Edgartown’s parks commission plans to make a presentation to the Dukes County Commissioners Wednesday as part of an effort to take control of Norton Point, according to Edgartown town administrator James Hagerty.
Norton Point is managed by the Trustees of Reservations, and owned by Dukes County. Hagerty was unable to offer further detail.
County manager Martina Thornton confirmed the item will be on the agenda, but declined further comment.
In a statement to The Times, Darci Schofield, Trustees Islands portfolio director wrote,
“Since 2006, the Trustees has dedicated significant resources and expertise to managing the unique and complex barrier-beach ecosystem at Norton Point. We have embraced this opportunity for more than 15 years, investing in and managing ecologists, stewards, rangers, and volunteers, in order to maintain OSV access and recreational opportunities in balance with conservation needs and requirements, including caring for protected and endangered shorebirds. We are also engaging in a collaborative process with an on-Island working group to hear feedback and draft a new beach management plan that will help us better steward Norton Point today, and in the future.”
The Trustees took a drubbing this past summer when it pitched a beach management plan that included Norton Point. The plan called for over-sand vehicle and dog restrictions, and received widespread criticism, including from Chris Kennedy, a former regional superintendent for the Trustees. The Trustees ultimately withdrew the plan, and not long afterward, president and CEO John Judge, who just got the job, resigned.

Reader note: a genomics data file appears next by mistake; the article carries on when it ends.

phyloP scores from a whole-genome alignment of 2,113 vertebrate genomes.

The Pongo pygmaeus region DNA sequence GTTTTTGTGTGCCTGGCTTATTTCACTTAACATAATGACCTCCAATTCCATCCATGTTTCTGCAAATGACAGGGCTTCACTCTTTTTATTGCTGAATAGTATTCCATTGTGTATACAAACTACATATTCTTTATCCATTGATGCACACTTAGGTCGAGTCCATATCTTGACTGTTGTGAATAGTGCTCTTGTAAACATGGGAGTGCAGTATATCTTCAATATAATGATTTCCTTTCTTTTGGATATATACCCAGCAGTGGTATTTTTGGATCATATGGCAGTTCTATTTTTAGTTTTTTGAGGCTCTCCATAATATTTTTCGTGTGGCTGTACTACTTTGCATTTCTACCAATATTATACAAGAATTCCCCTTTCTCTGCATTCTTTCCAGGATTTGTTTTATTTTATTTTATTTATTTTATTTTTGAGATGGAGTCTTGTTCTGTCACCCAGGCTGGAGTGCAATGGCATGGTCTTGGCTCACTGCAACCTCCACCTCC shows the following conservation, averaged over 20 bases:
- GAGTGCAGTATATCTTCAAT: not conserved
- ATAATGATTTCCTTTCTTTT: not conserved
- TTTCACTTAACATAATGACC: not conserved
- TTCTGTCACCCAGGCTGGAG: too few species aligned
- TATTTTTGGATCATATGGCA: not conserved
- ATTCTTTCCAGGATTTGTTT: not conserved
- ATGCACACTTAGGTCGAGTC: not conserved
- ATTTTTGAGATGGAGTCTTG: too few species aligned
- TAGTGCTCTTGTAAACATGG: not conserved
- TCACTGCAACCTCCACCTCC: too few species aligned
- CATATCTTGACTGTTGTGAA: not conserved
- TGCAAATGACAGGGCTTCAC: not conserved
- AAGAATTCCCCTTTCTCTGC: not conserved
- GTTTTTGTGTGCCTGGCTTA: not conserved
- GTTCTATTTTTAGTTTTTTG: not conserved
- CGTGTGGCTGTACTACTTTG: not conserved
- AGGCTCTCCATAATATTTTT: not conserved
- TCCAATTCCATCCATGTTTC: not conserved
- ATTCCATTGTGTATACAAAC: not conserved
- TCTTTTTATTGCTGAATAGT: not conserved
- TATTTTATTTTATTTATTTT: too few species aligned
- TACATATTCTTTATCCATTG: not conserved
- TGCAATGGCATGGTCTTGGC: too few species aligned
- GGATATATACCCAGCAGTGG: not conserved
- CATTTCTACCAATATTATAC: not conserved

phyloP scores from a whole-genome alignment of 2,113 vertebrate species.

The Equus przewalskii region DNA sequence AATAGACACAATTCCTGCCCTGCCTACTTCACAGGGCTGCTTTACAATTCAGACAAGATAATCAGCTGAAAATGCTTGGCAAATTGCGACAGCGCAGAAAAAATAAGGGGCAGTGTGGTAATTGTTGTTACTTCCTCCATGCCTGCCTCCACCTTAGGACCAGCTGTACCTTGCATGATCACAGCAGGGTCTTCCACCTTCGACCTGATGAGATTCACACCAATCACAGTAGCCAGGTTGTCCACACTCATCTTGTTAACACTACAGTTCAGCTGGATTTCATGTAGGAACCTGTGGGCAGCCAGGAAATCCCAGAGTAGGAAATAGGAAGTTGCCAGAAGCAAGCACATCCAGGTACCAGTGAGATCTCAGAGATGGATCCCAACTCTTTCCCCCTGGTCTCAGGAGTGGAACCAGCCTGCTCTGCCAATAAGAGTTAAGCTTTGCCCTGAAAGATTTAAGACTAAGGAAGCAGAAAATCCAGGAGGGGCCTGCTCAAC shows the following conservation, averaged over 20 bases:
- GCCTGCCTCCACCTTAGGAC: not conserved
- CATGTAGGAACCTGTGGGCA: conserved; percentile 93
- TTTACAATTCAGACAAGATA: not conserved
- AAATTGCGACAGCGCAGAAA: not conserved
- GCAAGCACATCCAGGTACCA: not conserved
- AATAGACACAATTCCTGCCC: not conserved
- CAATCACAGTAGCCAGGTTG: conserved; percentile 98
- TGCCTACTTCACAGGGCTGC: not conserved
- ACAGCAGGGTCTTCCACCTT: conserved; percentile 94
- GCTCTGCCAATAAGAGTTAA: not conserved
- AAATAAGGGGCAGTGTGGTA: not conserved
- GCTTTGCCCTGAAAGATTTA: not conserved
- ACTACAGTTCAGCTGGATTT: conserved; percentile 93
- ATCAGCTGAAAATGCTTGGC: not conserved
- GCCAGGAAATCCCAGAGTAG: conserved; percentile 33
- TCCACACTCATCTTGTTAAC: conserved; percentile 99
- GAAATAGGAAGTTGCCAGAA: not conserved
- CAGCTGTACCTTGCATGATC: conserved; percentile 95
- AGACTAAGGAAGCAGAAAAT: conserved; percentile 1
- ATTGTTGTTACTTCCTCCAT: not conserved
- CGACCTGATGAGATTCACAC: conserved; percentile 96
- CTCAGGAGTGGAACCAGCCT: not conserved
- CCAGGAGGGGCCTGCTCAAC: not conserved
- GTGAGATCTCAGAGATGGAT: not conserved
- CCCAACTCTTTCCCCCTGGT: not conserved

It’s unclear what role, if any, the failed plan played in Edgartown’s decision to attempt a management grab. Parks administrator Jessica McGroarty didn’t immediately respond to a voicemail seeking comment.
In an interview with The Times Monday afternoon, Kennedy said, “I’m not shocked. I think a lot of it comes down to resources. It takes an awful lot to manage any beach in Massachusetts, especially a barrier beach. I think it comes down to who has the resources to put into Norton Point.” He added that it also comes down to who is willing to commit those resources.
Kennedy said he imagined town officials are “wondering if [they] can’t do a better job.”
Kennedy recalled the debacle the Trustees found itself in during the summer. Since that time, he said, he’s seen a sea change in the organization. “They’re starting to get it,” he said. “They’re starting to understand the level of anger in the community.”